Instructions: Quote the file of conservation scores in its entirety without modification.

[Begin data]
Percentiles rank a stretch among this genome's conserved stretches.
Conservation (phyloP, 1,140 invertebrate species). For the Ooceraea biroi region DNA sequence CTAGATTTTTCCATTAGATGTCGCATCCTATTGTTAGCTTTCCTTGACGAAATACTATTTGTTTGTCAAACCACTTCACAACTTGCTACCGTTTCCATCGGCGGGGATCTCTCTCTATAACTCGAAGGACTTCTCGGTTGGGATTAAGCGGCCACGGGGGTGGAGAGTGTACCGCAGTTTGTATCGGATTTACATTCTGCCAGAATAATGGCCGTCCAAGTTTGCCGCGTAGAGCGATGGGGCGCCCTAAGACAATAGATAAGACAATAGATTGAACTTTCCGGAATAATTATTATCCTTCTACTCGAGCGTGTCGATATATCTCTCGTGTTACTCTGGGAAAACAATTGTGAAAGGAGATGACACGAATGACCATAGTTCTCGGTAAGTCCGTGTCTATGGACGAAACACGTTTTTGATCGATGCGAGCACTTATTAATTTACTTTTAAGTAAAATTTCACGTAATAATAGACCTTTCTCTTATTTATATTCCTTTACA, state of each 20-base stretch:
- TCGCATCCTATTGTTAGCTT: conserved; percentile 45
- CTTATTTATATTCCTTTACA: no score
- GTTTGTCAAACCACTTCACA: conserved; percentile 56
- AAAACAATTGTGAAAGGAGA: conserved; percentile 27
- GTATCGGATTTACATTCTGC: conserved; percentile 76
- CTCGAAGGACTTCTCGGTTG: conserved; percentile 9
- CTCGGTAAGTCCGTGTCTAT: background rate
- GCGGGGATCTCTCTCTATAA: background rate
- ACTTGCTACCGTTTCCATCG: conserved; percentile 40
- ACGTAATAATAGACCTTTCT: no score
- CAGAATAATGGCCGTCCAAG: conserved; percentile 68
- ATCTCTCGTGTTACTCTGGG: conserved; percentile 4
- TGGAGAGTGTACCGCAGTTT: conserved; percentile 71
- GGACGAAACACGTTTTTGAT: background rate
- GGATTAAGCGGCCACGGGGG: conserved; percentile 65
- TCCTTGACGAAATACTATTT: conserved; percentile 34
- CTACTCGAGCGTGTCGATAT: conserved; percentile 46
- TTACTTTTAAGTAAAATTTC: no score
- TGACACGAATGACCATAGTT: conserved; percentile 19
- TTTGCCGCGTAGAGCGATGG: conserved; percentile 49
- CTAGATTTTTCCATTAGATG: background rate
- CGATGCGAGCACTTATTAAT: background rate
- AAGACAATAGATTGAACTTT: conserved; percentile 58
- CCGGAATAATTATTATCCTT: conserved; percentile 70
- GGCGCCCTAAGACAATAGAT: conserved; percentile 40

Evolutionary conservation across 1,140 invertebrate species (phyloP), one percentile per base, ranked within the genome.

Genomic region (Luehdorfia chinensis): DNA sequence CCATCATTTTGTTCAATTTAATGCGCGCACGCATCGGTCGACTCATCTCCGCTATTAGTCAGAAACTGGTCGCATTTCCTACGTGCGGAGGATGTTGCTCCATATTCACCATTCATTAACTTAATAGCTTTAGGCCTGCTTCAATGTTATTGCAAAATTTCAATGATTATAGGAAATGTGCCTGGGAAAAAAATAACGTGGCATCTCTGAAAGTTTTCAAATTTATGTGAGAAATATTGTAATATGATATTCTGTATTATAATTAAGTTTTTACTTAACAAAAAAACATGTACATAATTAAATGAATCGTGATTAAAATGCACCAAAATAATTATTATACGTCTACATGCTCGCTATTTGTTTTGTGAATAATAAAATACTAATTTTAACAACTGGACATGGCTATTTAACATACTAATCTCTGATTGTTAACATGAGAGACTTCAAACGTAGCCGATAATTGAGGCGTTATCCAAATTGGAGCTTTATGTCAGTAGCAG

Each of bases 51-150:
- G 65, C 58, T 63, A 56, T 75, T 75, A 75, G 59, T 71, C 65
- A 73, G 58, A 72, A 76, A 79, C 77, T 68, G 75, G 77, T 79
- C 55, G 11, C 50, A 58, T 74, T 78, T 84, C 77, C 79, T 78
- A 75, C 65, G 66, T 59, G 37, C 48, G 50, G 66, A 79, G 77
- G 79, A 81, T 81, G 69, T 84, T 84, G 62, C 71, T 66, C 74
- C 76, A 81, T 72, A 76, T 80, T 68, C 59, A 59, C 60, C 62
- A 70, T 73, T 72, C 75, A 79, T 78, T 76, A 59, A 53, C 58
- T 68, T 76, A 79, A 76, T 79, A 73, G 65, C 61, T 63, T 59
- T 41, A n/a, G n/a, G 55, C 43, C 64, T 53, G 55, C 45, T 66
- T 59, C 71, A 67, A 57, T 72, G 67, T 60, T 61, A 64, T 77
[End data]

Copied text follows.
Percentiles rank a stretch among this genome's conserved stretches.
Conservation (phyloP, 1,140 invertebrate species). For the Ooceraea biroi region DNA sequence CTAGATTTTTCCATTAGATGTCGCATCCTATTGTTAGCTTTCCTTGACGAAATACTATTTGTTTGTCAAACCACTTCACAACTTGCTACCGTTTCCATCGGCGGGGATCTCTCTCTATAACTCGAAGGACTTCTCGGTTGGGATTAAGCGGCCACGGGGGTGGAGAGTGTACCGCAGTTTGTATCGGATTTACATTCTGCCAGAATAATGGCCGTCCAAGTTTGCCGCGTAGAGCGATGGGGCGCCCTAAGACAATAGATAAGACAATAGATTGAACTTTCCGGAATAATTATTATCCTTCTACTCGAGCGTGTCGATATATCTCTCGTGTTACTCTGGGAAAACAATTGTGAAAGGAGATGACACGAATGACCATAGTTCTCGGTAAGTCCGTGTCTATGGACGAAACACGTTTTTGATCGATGCGAGCACTTATTAATTTACTTTTAAGTAAAATTTCACGTAATAATAGACCTTTCTCTTATTTATATTCCTTTACA, state of each 20-base stretch:
- TCGCATCCTATTGTTAGCTT: conserved; percentile 45
- CTTATTTATATTCCTTTACA: no score
- GTTTGTCAAACCACTTCACA: conserved; percentile 56
- AAAACAATTGTGAAAGGAGA: conserved; percentile 27
- GTATCGGATTTACATTCTGC: conserved; percentile 76
- CTCGAAGGACTTCTCGGTTG: conserved; percentile 9
- CTCGGTAAGTCCGTGTCTAT: background rate
- GCGGGGATCTCTCTCTATAA: background rate
- ACTTGCTACCGTTTCCATCG: conserved; percentile 40
- ACGTAATAATAGACCTTTCT: no score
- CAGAATAATGGCCGTCCAAG: conserved; percentile 68
- ATCTCTCGTGTTACTCTGGG: conserved; percentile 4
- TGGAGAGTGTACCGCAGTTT: conserved; percentile 71
- GGACGAAACACGTTTTTGAT: background rate
- GGATTAAGCGGCCACGGGGG: conserved; percentile 65
- TCCTTGACGAAATACTATTT: conserved; percentile 34
- CTACTCGAGCGTGTCGATAT: conserved; percentile 46
- TTACTTTTAAGTAAAATTTC: no score
- TGACACGAATGACCATAGTT: conserved; percentile 19
- TTTGCCGCGTAGAGCGATGG: conserved; percentile 49
- CTAGATTTTTCCATTAGATG: background rate
- CGATGCGAGCACTTATTAAT: background rate
- AAGACAATAGATTGAACTTT: conserved; percentile 58
- CCGGAATAATTATTATCCTT: conserved; percentile 70
- GGCGCCCTAAGACAATAGAT: conserved; percentile 40

Evolutionary conservation across 1,140 invertebrate species (phyloP), one percentile per base, ranked within the genome.

Genomic region (Luehdorfia chinensis): DNA sequence CCATCATTTTGTTCAATTTAATGCGCGCACGCATCGGTCGACTCATCTCCGCTATTAGTCAGAAACTGGTCGCATTTCCTACGTGCGGAGGATGTTGCTCCATATTCACCATTCATTAACTTAATAGCTTTAGGCCTGCTTCAATGTTATTGCAAAATTTCAATGATTATAGGAAATGTGCCTGGGAAAAAAATAACGTGGCATCTCTGAAAGTTTTCAAATTTATGTGAGAAATATTGTAATATGATATTCTGTATTATAATTAAGTTTTTACTTAACAAAAAAACATGTACATAATTAAATGAATCGTGATTAAAATGCACCAAAATAATTATTATACGTCTACATGCTCGCTATTTGTTTTGTGAATAATAAAATACTAATTTTAACAACTGGACATGGCTATTTAACATACTAATCTCTGATTGTTAACATGAGAGACTTCAAACGTAGCCGATAATTGAGGCGTTATCCAAATTGGAGCTTTATGTCAGTAGCAG

Each of bases 51-150:
- G 65, C 58, T 63, A 56, T 75, T 75, A 75, G 59, T 71, C 65
- A 73, G 58, A 72, A 76, A 79, C 77, T 68, G 75, G 77, T 79
- C 55, G 11, C 50, A 58, T 74, T 78, T 84, C 77, C 79, T 78
- A 75, C 65, G 66, T 59, G 37, C 48, G 50, G 66, A 79, G 77
- G 79, A 81, T 81, G 69, T 84, T 84, G 62, C 71, T 66, C 74
- C 76, A 81, T 72, A 76, T 80, T 68, C 59, A 59, C 60, C 62
- A 70, T 73, T 72, C 75, A 79, T 78, T 76, A 59, A 53, C 58
- T 68, T 76, A 79, A 76, T 79, A 73, G 65, C 61, T 63, T 59
- T 41, A n/a, G n/a, G 55, C 43, C 64, T 53, G 55, C 45, T 66
- T 59, C 71, A 67, A 57, T 72, G 67, T 60, T 61, A 64, T 77